Recently, a friend and I were walking the streets of Fells Point when a girl approached us asking where a certain bus stop was. I was clueless since I drive and bike everywhere. I felt bad for not having an answer, it was her first day of high school and she didn’t know how she was going to get home. After googling the charm city bus circulator schedule and still having no idea where anything was, we told her that we could give her a ride and assured her that we were decent people. I can imagine she was hesitant but she let us take her home but thank God she did because she lived on North Avenue… I was not letting that girl walk home alone.
As humans we are put on this planet to give, to fulfill, to encourage others, and to love. Much of the time we get caught up in consuming and being consumed, in what is important and immediate–we get caught up in ourselves in our own world. We seem to forget that our time is limited and that once it’s gone everything we have accumlated is left behind, and relationships are missed rather than enjoyed. Once you wrap your head around that reality suddenly all other ‘things’ become a little less important and immediate, and relationships are valued and preserved.
The things you do for yourself are gone when you are gone, but the things you do for others remain as your legacy.
Questions I began asking myself went something like: What do I want to leave behind? What kind of impact do I want to have? What do I want people to remember about me? These questions helped me gain clarity as to what kind of life I was living. From deep self-evaluation came simple words I have chosen to live by–to do something good for someone else everyday, regardless of it being out of the way, unexpected, or longer than anticipated. It is the small gestures that will make you most memorable and that make life meaningful.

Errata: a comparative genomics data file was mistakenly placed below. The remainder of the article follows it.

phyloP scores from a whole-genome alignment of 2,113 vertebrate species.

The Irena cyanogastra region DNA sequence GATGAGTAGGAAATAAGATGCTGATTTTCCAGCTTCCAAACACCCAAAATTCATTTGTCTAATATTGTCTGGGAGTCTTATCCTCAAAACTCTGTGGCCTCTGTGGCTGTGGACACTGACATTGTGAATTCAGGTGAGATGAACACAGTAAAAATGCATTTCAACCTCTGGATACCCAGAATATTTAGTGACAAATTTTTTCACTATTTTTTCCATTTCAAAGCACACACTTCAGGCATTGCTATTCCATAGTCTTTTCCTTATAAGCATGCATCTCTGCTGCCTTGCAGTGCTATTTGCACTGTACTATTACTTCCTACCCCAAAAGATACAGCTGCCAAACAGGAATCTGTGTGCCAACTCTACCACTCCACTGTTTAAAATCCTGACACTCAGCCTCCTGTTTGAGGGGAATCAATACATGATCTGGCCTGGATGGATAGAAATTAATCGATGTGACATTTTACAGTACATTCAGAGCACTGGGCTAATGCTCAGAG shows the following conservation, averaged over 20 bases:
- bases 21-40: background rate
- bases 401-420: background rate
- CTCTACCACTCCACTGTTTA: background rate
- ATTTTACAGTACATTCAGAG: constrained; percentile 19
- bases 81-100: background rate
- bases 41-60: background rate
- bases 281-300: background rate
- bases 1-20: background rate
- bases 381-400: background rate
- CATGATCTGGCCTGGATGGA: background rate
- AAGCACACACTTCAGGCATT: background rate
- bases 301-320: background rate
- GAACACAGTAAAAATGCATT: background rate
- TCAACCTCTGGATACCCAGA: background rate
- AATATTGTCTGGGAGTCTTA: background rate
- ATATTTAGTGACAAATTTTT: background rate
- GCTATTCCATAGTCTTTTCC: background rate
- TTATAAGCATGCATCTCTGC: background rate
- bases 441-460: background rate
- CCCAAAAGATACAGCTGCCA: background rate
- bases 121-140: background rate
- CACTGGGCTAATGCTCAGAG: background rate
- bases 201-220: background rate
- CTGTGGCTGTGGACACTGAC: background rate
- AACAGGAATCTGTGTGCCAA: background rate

Recognizing that our intentions and actions have become self-focused is great because it allows us to then refocus our energy into the world around us. It’s when we neglect to evaluate ourselves when our existence is nothing more than…existence. I may not effect millions of people in my lifetime, I certainly don’t have plans that big, but if I make a positive impact on a hand full of people then I can say with complete certainty that my life was meaningful and that the purpose of my existence was fulfilled. Knowing that there is purpose behind existence has helped my perspective regarding what is actually important versus what I’m told is important by societal standards and other such influences, and sometimes it is hard to separate these influences from what you truly feel. It takes time, patience and a genuine need for such clarity–but it is definitely worth the effort.